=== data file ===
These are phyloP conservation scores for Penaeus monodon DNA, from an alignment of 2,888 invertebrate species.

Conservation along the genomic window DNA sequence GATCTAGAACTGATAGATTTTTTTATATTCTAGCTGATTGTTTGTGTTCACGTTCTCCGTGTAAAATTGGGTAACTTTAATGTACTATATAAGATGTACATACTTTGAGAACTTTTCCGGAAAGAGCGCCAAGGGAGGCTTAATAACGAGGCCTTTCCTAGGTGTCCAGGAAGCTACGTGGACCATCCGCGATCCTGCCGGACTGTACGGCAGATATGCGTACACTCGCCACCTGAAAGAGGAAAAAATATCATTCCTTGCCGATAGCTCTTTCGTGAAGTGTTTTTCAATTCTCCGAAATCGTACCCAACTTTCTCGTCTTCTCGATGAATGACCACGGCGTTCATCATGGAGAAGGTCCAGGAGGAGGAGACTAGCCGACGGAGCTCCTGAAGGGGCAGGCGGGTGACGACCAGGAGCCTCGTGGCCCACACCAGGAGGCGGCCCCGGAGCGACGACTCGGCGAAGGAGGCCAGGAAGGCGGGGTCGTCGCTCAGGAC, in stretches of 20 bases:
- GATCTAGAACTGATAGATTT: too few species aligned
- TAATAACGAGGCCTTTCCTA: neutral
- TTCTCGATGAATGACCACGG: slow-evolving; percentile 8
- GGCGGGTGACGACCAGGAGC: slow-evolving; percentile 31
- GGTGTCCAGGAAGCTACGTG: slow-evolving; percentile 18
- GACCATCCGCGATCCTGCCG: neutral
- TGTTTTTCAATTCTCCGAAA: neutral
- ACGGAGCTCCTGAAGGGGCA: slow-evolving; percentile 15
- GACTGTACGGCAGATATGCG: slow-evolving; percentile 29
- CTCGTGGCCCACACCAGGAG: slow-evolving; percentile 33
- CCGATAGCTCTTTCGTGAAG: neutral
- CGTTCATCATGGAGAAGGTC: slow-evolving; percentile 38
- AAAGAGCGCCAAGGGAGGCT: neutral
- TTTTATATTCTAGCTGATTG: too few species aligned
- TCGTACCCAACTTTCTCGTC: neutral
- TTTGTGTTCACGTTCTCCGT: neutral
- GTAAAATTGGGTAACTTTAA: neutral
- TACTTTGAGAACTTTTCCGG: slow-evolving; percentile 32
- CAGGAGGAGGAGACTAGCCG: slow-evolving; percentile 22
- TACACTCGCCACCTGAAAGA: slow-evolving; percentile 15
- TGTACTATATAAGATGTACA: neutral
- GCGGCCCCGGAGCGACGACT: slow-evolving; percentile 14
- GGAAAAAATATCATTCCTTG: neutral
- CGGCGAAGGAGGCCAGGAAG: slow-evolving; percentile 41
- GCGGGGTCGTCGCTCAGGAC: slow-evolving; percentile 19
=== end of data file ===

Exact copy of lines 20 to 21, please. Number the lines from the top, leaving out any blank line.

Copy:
- TACTTTGAGAACTTTTCCGG: slow-evolving; percentile 32
- CAGGAGGAGGAGACTAGCCG: slow-evolving; percentile 22